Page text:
There’s a 1,000-square-foot putting green that rolls at about an 11 on the Stimpmeter, along with balance plates and force plates to measure weight and force distribution during swings. Then there is the Puttview system, which uses a series of seemingly magic lasers to map out lines, breaks, arcs and targets on the putting green. Put it all together and the new facility at Congressional is as high-tech as any learning center you will find.  

“Plus we have a couple of simulators so that the members can use them, not just for game improvement, but also for some of those entertainment experiences you see other places,” Epstein said. “The whole idea is to enhance the club experience so that, even in a learning environment, the club feels like an extension of home.

“A lot of our members just love the club. They love being members at Congressional. But the ones that love golf, they now have a home to do it. And it’s really exciting.”

A lot of outsiders think of Congressional as an exclusive place, but it is really a family club. When you look at all the family members who can use the facilities, the total number of people with charging privileges is close to 10,000. Even with 36 holes, that’s a lot of people. Throw in the weather, and the get-away feel of the learning center makes a lot of sense.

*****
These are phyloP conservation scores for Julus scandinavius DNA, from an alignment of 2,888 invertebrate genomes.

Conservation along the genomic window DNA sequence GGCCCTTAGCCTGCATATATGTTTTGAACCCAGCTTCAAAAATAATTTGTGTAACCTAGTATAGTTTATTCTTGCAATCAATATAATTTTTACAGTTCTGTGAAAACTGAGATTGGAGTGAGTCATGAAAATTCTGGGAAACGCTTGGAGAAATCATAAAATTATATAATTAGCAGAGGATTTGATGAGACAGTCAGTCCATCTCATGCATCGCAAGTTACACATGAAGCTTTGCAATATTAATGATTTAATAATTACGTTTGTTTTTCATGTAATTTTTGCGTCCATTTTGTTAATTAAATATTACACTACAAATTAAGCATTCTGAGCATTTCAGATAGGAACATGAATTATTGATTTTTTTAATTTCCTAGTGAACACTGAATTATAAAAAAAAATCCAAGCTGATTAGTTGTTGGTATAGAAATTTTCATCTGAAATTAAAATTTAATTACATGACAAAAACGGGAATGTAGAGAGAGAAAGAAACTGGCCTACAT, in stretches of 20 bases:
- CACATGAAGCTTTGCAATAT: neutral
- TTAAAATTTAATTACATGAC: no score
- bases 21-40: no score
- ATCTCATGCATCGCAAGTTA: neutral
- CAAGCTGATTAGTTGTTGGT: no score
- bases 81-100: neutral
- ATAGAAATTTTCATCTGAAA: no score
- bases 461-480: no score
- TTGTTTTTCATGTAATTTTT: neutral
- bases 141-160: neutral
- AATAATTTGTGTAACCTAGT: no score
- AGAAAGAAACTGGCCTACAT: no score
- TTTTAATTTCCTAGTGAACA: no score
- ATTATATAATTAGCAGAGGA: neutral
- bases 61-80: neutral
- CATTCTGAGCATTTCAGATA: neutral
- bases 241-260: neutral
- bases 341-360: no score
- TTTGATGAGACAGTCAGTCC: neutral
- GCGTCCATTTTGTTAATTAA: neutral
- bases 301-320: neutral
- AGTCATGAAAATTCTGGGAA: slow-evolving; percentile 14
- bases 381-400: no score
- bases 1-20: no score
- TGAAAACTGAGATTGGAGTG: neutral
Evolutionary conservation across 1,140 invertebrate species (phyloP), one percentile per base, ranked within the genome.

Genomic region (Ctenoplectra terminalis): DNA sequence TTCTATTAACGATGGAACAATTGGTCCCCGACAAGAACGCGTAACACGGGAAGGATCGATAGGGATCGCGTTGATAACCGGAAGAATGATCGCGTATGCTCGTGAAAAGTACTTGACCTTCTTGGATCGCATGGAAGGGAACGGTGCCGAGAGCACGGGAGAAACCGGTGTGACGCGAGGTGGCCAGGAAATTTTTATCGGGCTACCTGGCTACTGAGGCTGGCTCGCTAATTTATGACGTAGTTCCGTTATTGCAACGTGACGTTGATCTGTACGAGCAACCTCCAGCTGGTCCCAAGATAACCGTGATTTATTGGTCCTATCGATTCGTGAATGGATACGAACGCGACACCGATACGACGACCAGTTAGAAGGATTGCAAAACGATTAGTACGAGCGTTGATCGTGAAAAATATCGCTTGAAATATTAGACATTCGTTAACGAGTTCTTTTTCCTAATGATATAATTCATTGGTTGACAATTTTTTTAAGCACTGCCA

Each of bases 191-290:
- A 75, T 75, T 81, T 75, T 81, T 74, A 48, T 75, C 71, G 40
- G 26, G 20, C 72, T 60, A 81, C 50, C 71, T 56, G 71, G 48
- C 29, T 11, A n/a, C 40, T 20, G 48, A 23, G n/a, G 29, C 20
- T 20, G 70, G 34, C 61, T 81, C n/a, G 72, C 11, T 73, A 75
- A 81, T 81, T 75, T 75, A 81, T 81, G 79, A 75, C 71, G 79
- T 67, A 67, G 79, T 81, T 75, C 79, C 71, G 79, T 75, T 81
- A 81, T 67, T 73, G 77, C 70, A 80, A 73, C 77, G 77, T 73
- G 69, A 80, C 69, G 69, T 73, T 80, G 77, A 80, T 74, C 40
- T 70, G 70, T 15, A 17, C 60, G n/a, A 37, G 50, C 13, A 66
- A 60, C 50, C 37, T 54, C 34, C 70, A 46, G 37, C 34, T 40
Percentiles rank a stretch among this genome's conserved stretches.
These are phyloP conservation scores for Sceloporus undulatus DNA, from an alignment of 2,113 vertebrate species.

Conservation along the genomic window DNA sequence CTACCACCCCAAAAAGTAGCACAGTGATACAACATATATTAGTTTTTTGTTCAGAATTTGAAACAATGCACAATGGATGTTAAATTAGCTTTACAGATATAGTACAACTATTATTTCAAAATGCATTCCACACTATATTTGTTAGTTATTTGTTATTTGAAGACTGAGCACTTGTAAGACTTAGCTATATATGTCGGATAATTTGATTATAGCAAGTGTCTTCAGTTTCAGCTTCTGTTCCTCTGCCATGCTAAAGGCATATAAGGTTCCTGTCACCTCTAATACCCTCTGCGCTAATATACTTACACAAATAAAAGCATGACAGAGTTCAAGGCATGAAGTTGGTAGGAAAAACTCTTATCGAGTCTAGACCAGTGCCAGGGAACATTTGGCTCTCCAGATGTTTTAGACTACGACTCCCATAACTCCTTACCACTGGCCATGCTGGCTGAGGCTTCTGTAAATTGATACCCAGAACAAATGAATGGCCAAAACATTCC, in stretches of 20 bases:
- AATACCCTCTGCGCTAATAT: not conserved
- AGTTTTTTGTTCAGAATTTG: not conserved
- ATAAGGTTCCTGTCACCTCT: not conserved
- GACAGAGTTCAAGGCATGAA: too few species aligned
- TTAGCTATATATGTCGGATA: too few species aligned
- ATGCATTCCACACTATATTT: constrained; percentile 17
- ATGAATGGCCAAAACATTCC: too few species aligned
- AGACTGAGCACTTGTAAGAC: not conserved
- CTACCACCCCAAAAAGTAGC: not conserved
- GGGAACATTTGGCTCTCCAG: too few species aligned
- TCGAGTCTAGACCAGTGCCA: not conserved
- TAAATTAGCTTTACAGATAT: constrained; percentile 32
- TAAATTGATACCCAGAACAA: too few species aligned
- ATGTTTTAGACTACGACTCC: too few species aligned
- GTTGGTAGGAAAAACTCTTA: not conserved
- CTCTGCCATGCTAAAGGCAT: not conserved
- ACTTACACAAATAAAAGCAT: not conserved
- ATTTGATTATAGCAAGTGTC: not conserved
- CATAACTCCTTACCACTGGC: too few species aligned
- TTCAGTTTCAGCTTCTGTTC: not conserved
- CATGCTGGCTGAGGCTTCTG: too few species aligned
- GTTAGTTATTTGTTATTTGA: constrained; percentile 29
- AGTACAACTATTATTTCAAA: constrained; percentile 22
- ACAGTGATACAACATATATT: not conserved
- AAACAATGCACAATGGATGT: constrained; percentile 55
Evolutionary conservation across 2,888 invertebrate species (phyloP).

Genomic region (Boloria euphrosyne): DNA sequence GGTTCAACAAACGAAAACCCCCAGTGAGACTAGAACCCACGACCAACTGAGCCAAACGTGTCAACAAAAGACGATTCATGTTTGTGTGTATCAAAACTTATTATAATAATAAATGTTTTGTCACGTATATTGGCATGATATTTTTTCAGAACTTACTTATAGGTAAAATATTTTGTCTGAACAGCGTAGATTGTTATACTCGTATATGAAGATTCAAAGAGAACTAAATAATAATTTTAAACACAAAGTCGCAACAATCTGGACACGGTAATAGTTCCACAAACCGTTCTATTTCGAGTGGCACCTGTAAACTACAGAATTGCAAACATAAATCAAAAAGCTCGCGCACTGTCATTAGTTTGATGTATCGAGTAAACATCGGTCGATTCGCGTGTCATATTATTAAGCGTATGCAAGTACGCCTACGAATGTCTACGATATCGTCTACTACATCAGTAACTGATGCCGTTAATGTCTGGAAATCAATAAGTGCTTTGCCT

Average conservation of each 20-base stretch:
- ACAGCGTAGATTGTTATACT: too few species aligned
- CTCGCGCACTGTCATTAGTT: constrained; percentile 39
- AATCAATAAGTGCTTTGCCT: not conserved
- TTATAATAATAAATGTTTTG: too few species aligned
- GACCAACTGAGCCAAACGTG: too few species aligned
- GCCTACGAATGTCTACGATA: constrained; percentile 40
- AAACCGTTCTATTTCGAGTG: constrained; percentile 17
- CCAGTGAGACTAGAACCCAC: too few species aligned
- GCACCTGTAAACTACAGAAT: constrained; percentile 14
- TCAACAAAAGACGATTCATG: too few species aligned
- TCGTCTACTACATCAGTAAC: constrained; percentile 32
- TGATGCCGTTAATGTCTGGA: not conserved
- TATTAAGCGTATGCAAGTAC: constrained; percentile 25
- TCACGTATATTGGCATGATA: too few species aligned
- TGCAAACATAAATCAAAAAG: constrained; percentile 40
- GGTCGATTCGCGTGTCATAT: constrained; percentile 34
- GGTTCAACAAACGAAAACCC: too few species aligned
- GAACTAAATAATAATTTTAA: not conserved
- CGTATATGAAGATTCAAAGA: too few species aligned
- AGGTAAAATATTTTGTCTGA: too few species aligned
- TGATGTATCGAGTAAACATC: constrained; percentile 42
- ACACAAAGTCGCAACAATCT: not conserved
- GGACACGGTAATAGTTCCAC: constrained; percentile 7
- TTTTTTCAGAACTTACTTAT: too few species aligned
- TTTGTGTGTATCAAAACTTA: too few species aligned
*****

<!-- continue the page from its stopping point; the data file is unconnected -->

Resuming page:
“From about November 15 to March 15 or maybe as late as April 1 we’re inside (because of weather),” Epstein said. “But also if you come in July or August it feels like it’s 115, so we’re back indoors again. This facility allows you to enjoy golf and work on your game in comfort. And given the technology, we expect it to be busy year-round.”

For those who don’t think of Congressional as a cutting-edge club, Epstein had a message about balance. “You respect your traditions. You remain traditional, but you also adapt with modern technology to make your member experiences better and to improve the game,” he said.

“Congressional is still a hundred-year-old club with all the history and traditions that go with that. But we also use the modern technologies to make the golf course feel like it was built in the 1920s.

“The same with this (new learning center) building. You are using the modern technologies and the way people are learning today to integrate and improve your teaching. 

“We want to challenge some of the conventional thinking of the past. Having technology has made teachers better. Some of those ball-flight laws that you learned about 30 years ago, technology has shown that there is a little bit of a different take on those.

“Many of these tools (we are implementing) are now standard in our industry. If you’re not using them, you’re at a disadvantage.”

One or two of them might be standard at various places, but nowhere else can you find all of them together.  

“We couldn’t be more excited about it,” Epstein said. “The staff and the members: Everyone top to bottom is excited about this facility. We don’t think there’s anything like it in the country.”  

The lesson here is simple: Tradition remains important, especially at the most iconic clubs in America. But the game is evolving as technology improves. Everyone has to adapt.

Steve Eubanks is a contributor for Golf Business | This article was featured in the latest edition of Golf Business Magazine.